If you haven’t followed the intricacies of the Halo universe over the past 14 years, you’re never going to catch up now (if you have, I’ve got news for you: you’re old and your best days are behind you). Halo’s plot is labyrinthine and esoteric and, honestly, a bit silly. You’re not missing out.
The latest instalment in this multi-billion dollar franchise, Halo 5: Guardians, contains nothing in the way of exposition. Developer 343 plucks a rotating cast of dozens from across the Halo universe, including some from the non video-game spin-offs, and plonks them into the middle of some kind of intergalactic crisis. Here’s what I think is happening, but may not actually be happening: a digital personal assistant has gone rogue and is threatening to do something unspeakable, the details of which I’m still unclear about even having finished the game. Thankfully, you can close your ears to the garbled space-opera plot and still enjoy Guardians for the bright, bouncy shooter that it is.
For most of the game you play as Jameson Locke – aficionados may remember him from the Halo: Nightfall TV-series – who’s tasked with tracking down an AWOL Master Chief, the erstwhile hero of the piece. You lead a four-person squad, imaginatively called Blue Team, who follow basic orders (go there, shoot that), and help revive you if you lose all your health.
The pacing is fast and the action satisfyingly chunky; rare are the occasions when gunfire doesn’t fill the screen. As each chapter ends, cinematic cut-scenes show your character slaloming down snowy mountains, killing aliens with his feet and performing other impressive feats that are sadly unavailable in the game itself. There are, however, some new tricks you can actually use, such as a thruster that lets you quickly strafe away from danger, a flying fist-slam and a shoulder charge, which deals a lot of damage and can smash through certain (well signposted) walls.
The 15-mission campaign is relatively fleeting – on “normal” difficulty it shouldn’t take more than eight hours – and while I’ll probably slog through the “legendary” setting on co-op mode, there’s little motivation to go back and hoover up the various collectibles scattered about the place. It’s a shame, because there are occasional, tantalising glimpses of what a more thoughtful, less frantic Halo game might look like. One sequence allows you to free-roam around a war-torn mining community on a planet made of glass. I felt far more invested in the Halo world when I was eavesdropping on the conversations of weary locals than when I was shooting space dogs in the face, although I did enjoy that, too.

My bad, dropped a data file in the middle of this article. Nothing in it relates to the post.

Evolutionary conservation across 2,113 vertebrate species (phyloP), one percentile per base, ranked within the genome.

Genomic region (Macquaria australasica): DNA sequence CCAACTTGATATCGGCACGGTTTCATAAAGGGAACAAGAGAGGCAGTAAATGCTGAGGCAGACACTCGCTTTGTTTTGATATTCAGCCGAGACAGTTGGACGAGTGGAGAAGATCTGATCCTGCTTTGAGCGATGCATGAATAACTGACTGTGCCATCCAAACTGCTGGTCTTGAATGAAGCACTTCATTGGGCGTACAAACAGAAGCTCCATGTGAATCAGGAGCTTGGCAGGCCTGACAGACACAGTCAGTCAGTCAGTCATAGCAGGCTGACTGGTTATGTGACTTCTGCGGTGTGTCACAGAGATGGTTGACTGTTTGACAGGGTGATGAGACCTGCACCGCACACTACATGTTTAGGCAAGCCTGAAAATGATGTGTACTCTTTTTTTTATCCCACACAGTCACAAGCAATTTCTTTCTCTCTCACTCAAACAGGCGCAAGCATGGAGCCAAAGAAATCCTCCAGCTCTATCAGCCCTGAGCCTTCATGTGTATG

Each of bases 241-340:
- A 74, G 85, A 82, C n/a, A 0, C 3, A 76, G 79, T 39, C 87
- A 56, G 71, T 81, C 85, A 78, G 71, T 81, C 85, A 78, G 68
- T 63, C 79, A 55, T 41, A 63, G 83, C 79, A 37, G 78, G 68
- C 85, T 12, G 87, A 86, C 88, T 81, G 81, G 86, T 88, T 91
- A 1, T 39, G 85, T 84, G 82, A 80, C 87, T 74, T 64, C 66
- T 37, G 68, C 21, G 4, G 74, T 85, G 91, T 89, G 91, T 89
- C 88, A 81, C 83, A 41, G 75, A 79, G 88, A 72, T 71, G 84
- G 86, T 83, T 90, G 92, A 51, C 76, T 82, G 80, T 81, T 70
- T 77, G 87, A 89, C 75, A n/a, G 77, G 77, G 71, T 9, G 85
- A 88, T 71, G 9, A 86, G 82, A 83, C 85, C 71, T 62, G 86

The real replay value comes through competitive multiplayer, of which there are two varieties. One will be familiar to Halo fans and includes Slayer, Capture the Flag and SWAT, all of which have been polished to near-perfection over the years. Beyond some neat level design there’s little new to report. The real innovation is the new Warzone mode, which drops two teams of 12 into a vast arena that combines elements of player vs player and player vs environment. These are long, involved battles that require teamwork rather than gung-ho individualism. You can capture three bases to open up the opposing side’s “core” for an instant victory, or gain points through kills, base captures and tasks that flash up from time to time, such as killing randomly spawning bosses. While the mechanics take a little getting used to, it’s actually more accessible than the regular player vs player battles, with more varied play and less reliance on reflex times.
Multiplayer “requisitions” are another new addition: a collection of boosts, weapons and aesthetic character upgrades that you can buy for in-game points or real-life pounds. Requisitions come in randomly generated packs (the more you spend, the more you get) and can be called upon at certain points in the game. The ability to unlock rare (and ultra-rare) new customisations for your character makes you more invested in the whole process and will no doubt increase the game’s longevity.
The developer’s obvious prioritising of multiplayer makes you think the story campaign exists largely because it must – to progress the narrative of a universe that now spans games, TV, comics, novels and trading cards. Sure, it celebrates Halo’s frenetic, arcade-style gameplay, but it won’t linger long in the collective memory. The multiplayer game, though, will influence the genre for years to come.
First published in City A.M.